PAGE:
Baylor University is going through tension between the supporters and opponents of the president’s attempt to find back the school’s Baptist roots but within next week, Baylor will vote over the controversial issue and decide whether Baylor becomes a secular liberal arts institution or a Christian based institution.
"I think that some people just intellectually think that faith and learning don't mix," said Dr. Robert Sloan, president at Baylor University. "Baylor is one of those institutions that has not only the opportunity, but even the calling and responsibility, to be among the top-tier of American Universities, and at the same time to be faithful to our historic confession of Jesus Christ."
Although Sloan barely survived a no-confidence vote in May, Sloan’s vision of recovering Christian roots is drawing many Christians to Baylor.
For example, after hearing about Sloan’s vision, Hunter Baker from Georgia decided to quit his job and move to Texas to attend Baylor and receive his doctorate degree.
"We have these amazing facilities being built, these great scholars being hired, and it's all with the notion that faith and reason do coexist," Baker said.
Meanwhile three students at Baylor released a statement that defends vision of President Sloan. Starting off with the question: “What makes our university so funny?” -- as a counterattack to the claim by former faculty member at Baylor, who said Baylor has become a laughing stock to the lager academic community because of its attempt to bring back Christian roots, the three students, Joe Barnard, Sko Embry Thomas Warmath called to lead Baylor to become more Christian.
The statement emphasized that more than anything, Sloan’s primary goal is to make Baylor “a top-tier university.” Barnard, Embry and Warmath wrote:
“Critics forget that one of Sloan's primary goals is to make Baylor a top-tier university. While this goal is ambitious, students take it seriously. We are not the only ones. In the last few years, Baylor has attracted professors from Wake Forest, Princeton, Duke, West Point, Notre Dame and Harvard. This fact testifies to Baylor's potential to become a top-tier university.”
Recalling the time when Baylor was respected on a national level as a Christian university, the three students took note of how Baylor has enhanced in terms of academics since Sloan became the president and praised Sloan’s effort to hold onto the school’s Christian roots. They wrote:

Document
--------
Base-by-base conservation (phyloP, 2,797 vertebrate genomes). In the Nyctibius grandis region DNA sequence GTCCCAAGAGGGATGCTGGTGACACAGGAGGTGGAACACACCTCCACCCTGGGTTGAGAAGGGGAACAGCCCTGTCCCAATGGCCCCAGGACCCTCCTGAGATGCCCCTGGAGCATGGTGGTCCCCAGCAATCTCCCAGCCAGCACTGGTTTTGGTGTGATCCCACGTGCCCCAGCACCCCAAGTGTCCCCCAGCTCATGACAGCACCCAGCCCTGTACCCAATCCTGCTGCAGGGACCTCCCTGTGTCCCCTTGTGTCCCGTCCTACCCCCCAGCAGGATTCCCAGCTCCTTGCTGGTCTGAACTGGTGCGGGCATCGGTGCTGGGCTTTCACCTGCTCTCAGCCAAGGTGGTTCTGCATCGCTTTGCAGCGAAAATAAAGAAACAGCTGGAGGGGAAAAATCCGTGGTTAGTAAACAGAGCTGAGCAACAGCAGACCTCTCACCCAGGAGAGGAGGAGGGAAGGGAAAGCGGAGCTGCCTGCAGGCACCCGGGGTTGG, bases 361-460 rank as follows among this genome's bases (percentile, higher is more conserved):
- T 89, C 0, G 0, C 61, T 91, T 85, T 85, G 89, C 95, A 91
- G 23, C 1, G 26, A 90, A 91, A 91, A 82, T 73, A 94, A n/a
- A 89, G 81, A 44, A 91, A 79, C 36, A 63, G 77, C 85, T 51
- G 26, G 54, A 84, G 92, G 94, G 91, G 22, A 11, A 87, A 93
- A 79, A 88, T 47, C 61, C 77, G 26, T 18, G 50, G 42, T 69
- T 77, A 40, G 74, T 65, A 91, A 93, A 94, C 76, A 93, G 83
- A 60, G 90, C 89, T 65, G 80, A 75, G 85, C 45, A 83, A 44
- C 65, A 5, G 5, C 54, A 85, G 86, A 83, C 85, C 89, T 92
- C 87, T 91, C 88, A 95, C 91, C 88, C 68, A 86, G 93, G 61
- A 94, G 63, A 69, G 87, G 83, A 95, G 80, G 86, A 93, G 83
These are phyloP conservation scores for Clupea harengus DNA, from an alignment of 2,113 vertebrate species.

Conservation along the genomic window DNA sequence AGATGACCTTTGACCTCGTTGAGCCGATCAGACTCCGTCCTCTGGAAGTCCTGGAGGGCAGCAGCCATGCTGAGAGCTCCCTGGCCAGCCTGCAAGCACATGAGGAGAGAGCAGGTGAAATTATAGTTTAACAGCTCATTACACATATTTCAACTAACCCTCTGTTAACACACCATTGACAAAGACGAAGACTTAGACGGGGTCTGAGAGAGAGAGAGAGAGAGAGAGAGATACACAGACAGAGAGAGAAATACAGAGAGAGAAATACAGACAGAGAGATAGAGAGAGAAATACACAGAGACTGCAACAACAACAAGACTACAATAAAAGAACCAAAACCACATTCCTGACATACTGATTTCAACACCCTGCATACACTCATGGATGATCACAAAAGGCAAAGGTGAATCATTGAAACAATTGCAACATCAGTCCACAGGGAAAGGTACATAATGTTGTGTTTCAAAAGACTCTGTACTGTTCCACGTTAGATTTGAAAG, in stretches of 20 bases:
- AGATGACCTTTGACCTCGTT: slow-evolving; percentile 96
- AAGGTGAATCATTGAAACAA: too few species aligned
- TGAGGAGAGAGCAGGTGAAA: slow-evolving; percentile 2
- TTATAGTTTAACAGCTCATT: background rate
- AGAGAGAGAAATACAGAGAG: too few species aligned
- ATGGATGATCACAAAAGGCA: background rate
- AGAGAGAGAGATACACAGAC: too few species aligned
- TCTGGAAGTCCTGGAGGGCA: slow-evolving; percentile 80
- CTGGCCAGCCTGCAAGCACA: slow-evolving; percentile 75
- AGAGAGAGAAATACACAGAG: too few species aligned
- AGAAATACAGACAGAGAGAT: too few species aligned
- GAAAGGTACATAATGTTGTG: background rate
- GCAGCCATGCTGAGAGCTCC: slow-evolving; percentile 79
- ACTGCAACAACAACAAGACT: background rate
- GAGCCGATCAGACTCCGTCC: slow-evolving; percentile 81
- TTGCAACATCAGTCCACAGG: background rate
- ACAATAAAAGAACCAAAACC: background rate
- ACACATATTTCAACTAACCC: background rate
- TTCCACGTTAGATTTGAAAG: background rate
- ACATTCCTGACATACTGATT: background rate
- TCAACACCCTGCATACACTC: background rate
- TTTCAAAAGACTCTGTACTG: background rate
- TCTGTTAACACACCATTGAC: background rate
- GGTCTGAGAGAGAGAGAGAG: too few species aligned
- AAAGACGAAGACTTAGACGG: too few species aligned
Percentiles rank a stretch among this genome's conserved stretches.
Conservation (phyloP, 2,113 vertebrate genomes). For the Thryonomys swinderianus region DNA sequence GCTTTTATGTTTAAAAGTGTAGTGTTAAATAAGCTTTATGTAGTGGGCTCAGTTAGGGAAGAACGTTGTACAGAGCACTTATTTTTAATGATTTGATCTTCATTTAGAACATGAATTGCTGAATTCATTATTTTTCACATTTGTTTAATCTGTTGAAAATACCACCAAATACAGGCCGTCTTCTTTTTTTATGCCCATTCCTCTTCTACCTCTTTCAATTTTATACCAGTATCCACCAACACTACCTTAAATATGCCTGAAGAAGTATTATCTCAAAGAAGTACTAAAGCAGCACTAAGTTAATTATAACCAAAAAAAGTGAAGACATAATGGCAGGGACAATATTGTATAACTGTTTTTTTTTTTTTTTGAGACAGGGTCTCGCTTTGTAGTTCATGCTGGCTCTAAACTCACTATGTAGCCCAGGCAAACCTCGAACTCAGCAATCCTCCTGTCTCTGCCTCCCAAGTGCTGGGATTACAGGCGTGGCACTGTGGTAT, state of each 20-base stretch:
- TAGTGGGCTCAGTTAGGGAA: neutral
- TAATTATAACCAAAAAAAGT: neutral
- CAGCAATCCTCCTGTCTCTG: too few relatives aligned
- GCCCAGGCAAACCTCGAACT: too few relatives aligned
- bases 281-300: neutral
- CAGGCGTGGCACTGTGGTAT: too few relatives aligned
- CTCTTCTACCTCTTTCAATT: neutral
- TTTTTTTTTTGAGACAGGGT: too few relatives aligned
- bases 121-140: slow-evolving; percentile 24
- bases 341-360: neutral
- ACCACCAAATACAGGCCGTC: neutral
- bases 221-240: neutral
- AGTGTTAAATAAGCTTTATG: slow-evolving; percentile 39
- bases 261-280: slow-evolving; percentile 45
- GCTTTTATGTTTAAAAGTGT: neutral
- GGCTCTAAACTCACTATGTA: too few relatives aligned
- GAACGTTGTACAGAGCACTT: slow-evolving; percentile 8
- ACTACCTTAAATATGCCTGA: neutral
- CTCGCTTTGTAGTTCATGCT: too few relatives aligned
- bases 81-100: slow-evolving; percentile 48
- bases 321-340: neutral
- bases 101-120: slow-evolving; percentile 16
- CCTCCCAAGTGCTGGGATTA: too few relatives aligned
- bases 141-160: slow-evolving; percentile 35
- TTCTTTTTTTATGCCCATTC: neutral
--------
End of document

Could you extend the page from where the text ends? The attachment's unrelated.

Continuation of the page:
“Other disgruntled faculty members refer to a time when Baylor was respected on a national level (before Sloan, of course). As students, we do not remember these golden years. The story books we read tell us that, like every other Christian university in the United States, Baylor has been an average institution for average students for the last 50 years. It has only been since Sloan's arrival that Baylor has sought and attracted first-rate professors and scholarship. If Sloan stays in office, Baylor's best years are ahead of us.
“Sloan believes in a university where faith is built by learning and learning is strengthened by faith. This integration of faith and learning is something that many universities (think Harvard or Oxford) once had but have lost. Considering the fact that there are no great Protestant universities remaining in the world, Sloan's vision of Baylor is one of Christianity's greatest hopes to regain a voice in the academic community.”
As a concluding statement, Barnard, Embry, and Warmath said Sloan should not resign because of the existing conflict at Baylor over the issue, referring Sloan’s resignation as the failure of Christians.
“Finally, it is certainly true that there is conflict at Baylor, but Sloan should not resign because of it. If he resigns now, thoughtful Christians must admit failure. We can no longer see faith and learning as going together but must set Christ aside as an extra ingredient to life.”